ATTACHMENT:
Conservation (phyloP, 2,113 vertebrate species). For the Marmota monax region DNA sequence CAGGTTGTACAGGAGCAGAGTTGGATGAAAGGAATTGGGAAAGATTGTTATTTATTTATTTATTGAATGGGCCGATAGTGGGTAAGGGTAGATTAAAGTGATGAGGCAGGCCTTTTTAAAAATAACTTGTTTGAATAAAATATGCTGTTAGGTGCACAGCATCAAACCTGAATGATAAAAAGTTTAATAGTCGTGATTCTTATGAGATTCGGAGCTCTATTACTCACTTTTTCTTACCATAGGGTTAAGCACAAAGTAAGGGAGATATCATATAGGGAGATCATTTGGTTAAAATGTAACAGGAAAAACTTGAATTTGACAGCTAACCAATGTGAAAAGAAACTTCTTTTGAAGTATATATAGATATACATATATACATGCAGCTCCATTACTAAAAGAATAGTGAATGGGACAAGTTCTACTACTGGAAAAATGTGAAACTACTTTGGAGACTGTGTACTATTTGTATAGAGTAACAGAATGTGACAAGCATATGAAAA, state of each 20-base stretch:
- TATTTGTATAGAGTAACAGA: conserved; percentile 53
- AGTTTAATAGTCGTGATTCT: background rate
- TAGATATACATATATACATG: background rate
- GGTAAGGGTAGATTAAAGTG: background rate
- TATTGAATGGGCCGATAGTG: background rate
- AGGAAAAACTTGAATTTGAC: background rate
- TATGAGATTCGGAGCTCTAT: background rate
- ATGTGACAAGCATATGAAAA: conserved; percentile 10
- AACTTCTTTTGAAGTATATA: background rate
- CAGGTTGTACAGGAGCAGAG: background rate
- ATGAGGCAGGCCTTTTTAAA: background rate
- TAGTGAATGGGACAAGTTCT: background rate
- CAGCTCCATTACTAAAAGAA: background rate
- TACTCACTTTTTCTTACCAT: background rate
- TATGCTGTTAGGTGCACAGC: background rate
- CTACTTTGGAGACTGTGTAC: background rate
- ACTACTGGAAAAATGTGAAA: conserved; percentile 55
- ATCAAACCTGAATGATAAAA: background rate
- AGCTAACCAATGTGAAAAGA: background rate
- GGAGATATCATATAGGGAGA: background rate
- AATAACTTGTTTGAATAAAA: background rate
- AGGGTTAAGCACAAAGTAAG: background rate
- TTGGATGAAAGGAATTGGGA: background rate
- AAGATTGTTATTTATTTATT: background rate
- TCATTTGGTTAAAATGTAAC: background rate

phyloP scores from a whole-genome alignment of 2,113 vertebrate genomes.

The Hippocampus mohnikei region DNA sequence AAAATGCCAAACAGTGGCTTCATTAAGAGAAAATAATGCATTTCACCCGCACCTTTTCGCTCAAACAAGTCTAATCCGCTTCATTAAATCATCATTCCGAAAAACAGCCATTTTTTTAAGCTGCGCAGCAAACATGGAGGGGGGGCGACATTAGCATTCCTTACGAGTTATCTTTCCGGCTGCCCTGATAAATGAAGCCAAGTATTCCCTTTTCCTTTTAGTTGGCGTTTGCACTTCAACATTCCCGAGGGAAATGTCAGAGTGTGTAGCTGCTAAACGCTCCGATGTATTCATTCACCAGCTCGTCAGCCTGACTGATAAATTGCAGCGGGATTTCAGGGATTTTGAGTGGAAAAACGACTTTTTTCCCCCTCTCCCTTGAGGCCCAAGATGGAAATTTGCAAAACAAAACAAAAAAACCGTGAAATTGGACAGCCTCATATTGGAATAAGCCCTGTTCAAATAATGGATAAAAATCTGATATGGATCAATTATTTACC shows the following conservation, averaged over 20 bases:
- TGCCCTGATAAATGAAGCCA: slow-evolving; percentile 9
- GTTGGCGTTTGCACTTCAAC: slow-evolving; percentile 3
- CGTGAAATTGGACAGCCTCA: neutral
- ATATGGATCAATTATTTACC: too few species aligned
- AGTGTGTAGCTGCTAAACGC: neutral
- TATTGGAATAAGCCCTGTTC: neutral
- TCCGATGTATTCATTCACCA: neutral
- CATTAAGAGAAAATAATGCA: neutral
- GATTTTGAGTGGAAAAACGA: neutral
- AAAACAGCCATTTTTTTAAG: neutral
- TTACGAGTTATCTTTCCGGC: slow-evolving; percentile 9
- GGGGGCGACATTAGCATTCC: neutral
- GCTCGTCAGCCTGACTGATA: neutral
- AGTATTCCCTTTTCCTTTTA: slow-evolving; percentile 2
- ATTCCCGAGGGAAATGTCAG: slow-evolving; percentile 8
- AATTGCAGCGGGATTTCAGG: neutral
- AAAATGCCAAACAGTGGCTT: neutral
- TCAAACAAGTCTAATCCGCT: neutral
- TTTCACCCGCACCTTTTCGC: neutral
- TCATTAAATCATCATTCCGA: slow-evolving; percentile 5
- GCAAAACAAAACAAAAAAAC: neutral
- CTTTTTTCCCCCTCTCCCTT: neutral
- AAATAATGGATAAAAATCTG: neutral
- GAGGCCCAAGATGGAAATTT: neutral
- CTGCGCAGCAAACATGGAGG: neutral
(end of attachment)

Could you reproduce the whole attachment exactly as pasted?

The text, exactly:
Conservation (phyloP, 2,113 vertebrate species). For the Marmota monax region DNA sequence CAGGTTGTACAGGAGCAGAGTTGGATGAAAGGAATTGGGAAAGATTGTTATTTATTTATTTATTGAATGGGCCGATAGTGGGTAAGGGTAGATTAAAGTGATGAGGCAGGCCTTTTTAAAAATAACTTGTTTGAATAAAATATGCTGTTAGGTGCACAGCATCAAACCTGAATGATAAAAAGTTTAATAGTCGTGATTCTTATGAGATTCGGAGCTCTATTACTCACTTTTTCTTACCATAGGGTTAAGCACAAAGTAAGGGAGATATCATATAGGGAGATCATTTGGTTAAAATGTAACAGGAAAAACTTGAATTTGACAGCTAACCAATGTGAAAAGAAACTTCTTTTGAAGTATATATAGATATACATATATACATGCAGCTCCATTACTAAAAGAATAGTGAATGGGACAAGTTCTACTACTGGAAAAATGTGAAACTACTTTGGAGACTGTGTACTATTTGTATAGAGTAACAGAATGTGACAAGCATATGAAAA, state of each 20-base stretch:
- TATTTGTATAGAGTAACAGA: conserved; percentile 53
- AGTTTAATAGTCGTGATTCT: background rate
- TAGATATACATATATACATG: background rate
- GGTAAGGGTAGATTAAAGTG: background rate
- TATTGAATGGGCCGATAGTG: background rate
- AGGAAAAACTTGAATTTGAC: background rate
- TATGAGATTCGGAGCTCTAT: background rate
- ATGTGACAAGCATATGAAAA: conserved; percentile 10
- AACTTCTTTTGAAGTATATA: background rate
- CAGGTTGTACAGGAGCAGAG: background rate
- ATGAGGCAGGCCTTTTTAAA: background rate
- TAGTGAATGGGACAAGTTCT: background rate
- CAGCTCCATTACTAAAAGAA: background rate
- TACTCACTTTTTCTTACCAT: background rate
- TATGCTGTTAGGTGCACAGC: background rate
- CTACTTTGGAGACTGTGTAC: background rate
- ACTACTGGAAAAATGTGAAA: conserved; percentile 55
- ATCAAACCTGAATGATAAAA: background rate
- AGCTAACCAATGTGAAAAGA: background rate
- GGAGATATCATATAGGGAGA: background rate
- AATAACTTGTTTGAATAAAA: background rate
- AGGGTTAAGCACAAAGTAAG: background rate
- TTGGATGAAAGGAATTGGGA: background rate
- AAGATTGTTATTTATTTATT: background rate
- TCATTTGGTTAAAATGTAAC: background rate

phyloP scores from a whole-genome alignment of 2,113 vertebrate genomes.

The Hippocampus mohnikei region DNA sequence AAAATGCCAAACAGTGGCTTCATTAAGAGAAAATAATGCATTTCACCCGCACCTTTTCGCTCAAACAAGTCTAATCCGCTTCATTAAATCATCATTCCGAAAAACAGCCATTTTTTTAAGCTGCGCAGCAAACATGGAGGGGGGGCGACATTAGCATTCCTTACGAGTTATCTTTCCGGCTGCCCTGATAAATGAAGCCAAGTATTCCCTTTTCCTTTTAGTTGGCGTTTGCACTTCAACATTCCCGAGGGAAATGTCAGAGTGTGTAGCTGCTAAACGCTCCGATGTATTCATTCACCAGCTCGTCAGCCTGACTGATAAATTGCAGCGGGATTTCAGGGATTTTGAGTGGAAAAACGACTTTTTTCCCCCTCTCCCTTGAGGCCCAAGATGGAAATTTGCAAAACAAAACAAAAAAACCGTGAAATTGGACAGCCTCATATTGGAATAAGCCCTGTTCAAATAATGGATAAAAATCTGATATGGATCAATTATTTACC shows the following conservation, averaged over 20 bases:
- TGCCCTGATAAATGAAGCCA: slow-evolving; percentile 9
- GTTGGCGTTTGCACTTCAAC: slow-evolving; percentile 3
- CGTGAAATTGGACAGCCTCA: neutral
- ATATGGATCAATTATTTACC: too few species aligned
- AGTGTGTAGCTGCTAAACGC: neutral
- TATTGGAATAAGCCCTGTTC: neutral
- TCCGATGTATTCATTCACCA: neutral
- CATTAAGAGAAAATAATGCA: neutral
- GATTTTGAGTGGAAAAACGA: neutral
- AAAACAGCCATTTTTTTAAG: neutral
- TTACGAGTTATCTTTCCGGC: slow-evolving; percentile 9
- GGGGGCGACATTAGCATTCC: neutral
- GCTCGTCAGCCTGACTGATA: neutral
- AGTATTCCCTTTTCCTTTTA: slow-evolving; percentile 2
- ATTCCCGAGGGAAATGTCAG: slow-evolving; percentile 8
- AATTGCAGCGGGATTTCAGG: neutral
- AAAATGCCAAACAGTGGCTT: neutral
- TCAAACAAGTCTAATCCGCT: neutral
- TTTCACCCGCACCTTTTCGC: neutral
- TCATTAAATCATCATTCCGA: slow-evolving; percentile 5
- GCAAAACAAAACAAAAAAAC: neutral
- CTTTTTTCCCCCTCTCCCTT: neutral
- AAATAATGGATAAAAATCTG: neutral
- GAGGCCCAAGATGGAAATTT: neutral
- CTGCGCAGCAAACATGGAGG: neutral